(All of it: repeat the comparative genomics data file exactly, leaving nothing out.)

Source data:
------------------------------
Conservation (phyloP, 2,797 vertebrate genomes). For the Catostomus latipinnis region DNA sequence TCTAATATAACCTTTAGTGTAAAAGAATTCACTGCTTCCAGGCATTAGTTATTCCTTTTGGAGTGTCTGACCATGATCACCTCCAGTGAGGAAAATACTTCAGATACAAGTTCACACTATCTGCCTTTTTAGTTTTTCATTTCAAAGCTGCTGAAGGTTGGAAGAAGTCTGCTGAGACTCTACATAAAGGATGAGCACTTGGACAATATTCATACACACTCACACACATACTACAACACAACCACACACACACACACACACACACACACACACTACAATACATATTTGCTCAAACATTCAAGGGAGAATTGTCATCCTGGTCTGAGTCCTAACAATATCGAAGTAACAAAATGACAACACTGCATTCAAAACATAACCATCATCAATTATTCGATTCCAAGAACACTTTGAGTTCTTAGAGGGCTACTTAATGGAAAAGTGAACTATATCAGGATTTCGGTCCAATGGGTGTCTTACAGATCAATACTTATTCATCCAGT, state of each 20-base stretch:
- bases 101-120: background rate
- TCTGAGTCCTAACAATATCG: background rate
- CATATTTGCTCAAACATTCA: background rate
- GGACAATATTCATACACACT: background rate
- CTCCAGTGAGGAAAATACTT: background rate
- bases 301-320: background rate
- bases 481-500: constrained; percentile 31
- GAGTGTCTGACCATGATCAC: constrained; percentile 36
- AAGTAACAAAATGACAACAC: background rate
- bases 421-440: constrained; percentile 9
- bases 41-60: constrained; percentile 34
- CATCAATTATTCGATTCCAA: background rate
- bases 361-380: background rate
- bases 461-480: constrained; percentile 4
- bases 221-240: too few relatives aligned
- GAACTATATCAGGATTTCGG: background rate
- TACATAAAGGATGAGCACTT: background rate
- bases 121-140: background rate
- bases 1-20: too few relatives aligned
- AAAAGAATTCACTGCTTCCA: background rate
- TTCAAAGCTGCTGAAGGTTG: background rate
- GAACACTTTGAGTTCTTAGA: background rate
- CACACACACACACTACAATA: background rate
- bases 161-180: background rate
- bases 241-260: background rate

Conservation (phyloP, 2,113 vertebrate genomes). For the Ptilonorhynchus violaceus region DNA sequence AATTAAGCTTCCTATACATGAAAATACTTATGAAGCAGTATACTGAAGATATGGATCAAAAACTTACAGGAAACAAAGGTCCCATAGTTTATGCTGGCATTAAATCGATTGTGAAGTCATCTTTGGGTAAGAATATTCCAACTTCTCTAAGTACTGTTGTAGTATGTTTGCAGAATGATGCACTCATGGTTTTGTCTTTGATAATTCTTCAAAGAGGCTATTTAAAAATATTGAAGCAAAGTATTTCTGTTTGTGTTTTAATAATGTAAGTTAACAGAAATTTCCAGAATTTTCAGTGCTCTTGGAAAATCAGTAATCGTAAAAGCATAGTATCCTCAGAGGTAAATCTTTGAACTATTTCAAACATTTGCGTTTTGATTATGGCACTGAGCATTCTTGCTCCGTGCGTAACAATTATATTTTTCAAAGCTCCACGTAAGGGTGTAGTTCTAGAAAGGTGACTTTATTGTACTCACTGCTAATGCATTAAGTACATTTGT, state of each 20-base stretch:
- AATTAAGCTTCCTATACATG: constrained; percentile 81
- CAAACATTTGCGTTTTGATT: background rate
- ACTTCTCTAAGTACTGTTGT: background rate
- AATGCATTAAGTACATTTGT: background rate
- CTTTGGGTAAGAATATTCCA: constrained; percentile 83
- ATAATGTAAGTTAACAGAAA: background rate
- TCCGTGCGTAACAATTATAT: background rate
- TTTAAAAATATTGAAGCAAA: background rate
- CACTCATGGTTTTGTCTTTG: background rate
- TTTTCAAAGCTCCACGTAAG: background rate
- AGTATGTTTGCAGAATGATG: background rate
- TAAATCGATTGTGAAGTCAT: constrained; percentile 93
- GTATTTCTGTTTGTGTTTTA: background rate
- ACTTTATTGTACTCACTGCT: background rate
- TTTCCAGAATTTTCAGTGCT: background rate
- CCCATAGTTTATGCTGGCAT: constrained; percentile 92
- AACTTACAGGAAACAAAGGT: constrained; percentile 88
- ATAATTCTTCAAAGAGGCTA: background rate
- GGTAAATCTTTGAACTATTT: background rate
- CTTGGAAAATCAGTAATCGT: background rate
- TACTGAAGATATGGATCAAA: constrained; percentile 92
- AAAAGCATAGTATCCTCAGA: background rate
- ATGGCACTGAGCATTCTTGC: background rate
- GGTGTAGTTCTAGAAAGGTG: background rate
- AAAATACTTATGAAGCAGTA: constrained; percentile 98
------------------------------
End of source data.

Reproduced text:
Conservation (phyloP, 2,797 vertebrate genomes). For the Catostomus latipinnis region DNA sequence TCTAATATAACCTTTAGTGTAAAAGAATTCACTGCTTCCAGGCATTAGTTATTCCTTTTGGAGTGTCTGACCATGATCACCTCCAGTGAGGAAAATACTTCAGATACAAGTTCACACTATCTGCCTTTTTAGTTTTTCATTTCAAAGCTGCTGAAGGTTGGAAGAAGTCTGCTGAGACTCTACATAAAGGATGAGCACTTGGACAATATTCATACACACTCACACACATACTACAACACAACCACACACACACACACACACACACACACACACTACAATACATATTTGCTCAAACATTCAAGGGAGAATTGTCATCCTGGTCTGAGTCCTAACAATATCGAAGTAACAAAATGACAACACTGCATTCAAAACATAACCATCATCAATTATTCGATTCCAAGAACACTTTGAGTTCTTAGAGGGCTACTTAATGGAAAAGTGAACTATATCAGGATTTCGGTCCAATGGGTGTCTTACAGATCAATACTTATTCATCCAGT, state of each 20-base stretch:
- bases 101-120: background rate
- TCTGAGTCCTAACAATATCG: background rate
- CATATTTGCTCAAACATTCA: background rate
- GGACAATATTCATACACACT: background rate
- CTCCAGTGAGGAAAATACTT: background rate
- bases 301-320: background rate
- bases 481-500: constrained; percentile 31
- GAGTGTCTGACCATGATCAC: constrained; percentile 36
- AAGTAACAAAATGACAACAC: background rate
- bases 421-440: constrained; percentile 9
- bases 41-60: constrained; percentile 34
- CATCAATTATTCGATTCCAA: background rate
- bases 361-380: background rate
- bases 461-480: constrained; percentile 4
- bases 221-240: too few relatives aligned
- GAACTATATCAGGATTTCGG: background rate
- TACATAAAGGATGAGCACTT: background rate
- bases 121-140: background rate
- bases 1-20: too few relatives aligned
- AAAAGAATTCACTGCTTCCA: background rate
- TTCAAAGCTGCTGAAGGTTG: background rate
- GAACACTTTGAGTTCTTAGA: background rate
- CACACACACACACTACAATA: background rate
- bases 161-180: background rate
- bases 241-260: background rate

Conservation (phyloP, 2,113 vertebrate genomes). For the Ptilonorhynchus violaceus region DNA sequence AATTAAGCTTCCTATACATGAAAATACTTATGAAGCAGTATACTGAAGATATGGATCAAAAACTTACAGGAAACAAAGGTCCCATAGTTTATGCTGGCATTAAATCGATTGTGAAGTCATCTTTGGGTAAGAATATTCCAACTTCTCTAAGTACTGTTGTAGTATGTTTGCAGAATGATGCACTCATGGTTTTGTCTTTGATAATTCTTCAAAGAGGCTATTTAAAAATATTGAAGCAAAGTATTTCTGTTTGTGTTTTAATAATGTAAGTTAACAGAAATTTCCAGAATTTTCAGTGCTCTTGGAAAATCAGTAATCGTAAAAGCATAGTATCCTCAGAGGTAAATCTTTGAACTATTTCAAACATTTGCGTTTTGATTATGGCACTGAGCATTCTTGCTCCGTGCGTAACAATTATATTTTTCAAAGCTCCACGTAAGGGTGTAGTTCTAGAAAGGTGACTTTATTGTACTCACTGCTAATGCATTAAGTACATTTGT, state of each 20-base stretch:
- AATTAAGCTTCCTATACATG: constrained; percentile 81
- CAAACATTTGCGTTTTGATT: background rate
- ACTTCTCTAAGTACTGTTGT: background rate
- AATGCATTAAGTACATTTGT: background rate
- CTTTGGGTAAGAATATTCCA: constrained; percentile 83
- ATAATGTAAGTTAACAGAAA: background rate
- TCCGTGCGTAACAATTATAT: background rate
- TTTAAAAATATTGAAGCAAA: background rate
- CACTCATGGTTTTGTCTTTG: background rate
- TTTTCAAAGCTCCACGTAAG: background rate
- AGTATGTTTGCAGAATGATG: background rate
- TAAATCGATTGTGAAGTCAT: constrained; percentile 93
- GTATTTCTGTTTGTGTTTTA: background rate
- ACTTTATTGTACTCACTGCT: background rate
- TTTCCAGAATTTTCAGTGCT: background rate
- CCCATAGTTTATGCTGGCAT: constrained; percentile 92
- AACTTACAGGAAACAAAGGT: constrained; percentile 88
- ATAATTCTTCAAAGAGGCTA: background rate
- GGTAAATCTTTGAACTATTT: background rate
- CTTGGAAAATCAGTAATCGT: background rate
- TACTGAAGATATGGATCAAA: constrained; percentile 92
- AAAAGCATAGTATCCTCAGA: background rate
- ATGGCACTGAGCATTCTTGC: background rate
- GGTGTAGTTCTAGAAAGGTG: background rate
- AAAATACTTATGAAGCAGTA: constrained; percentile 98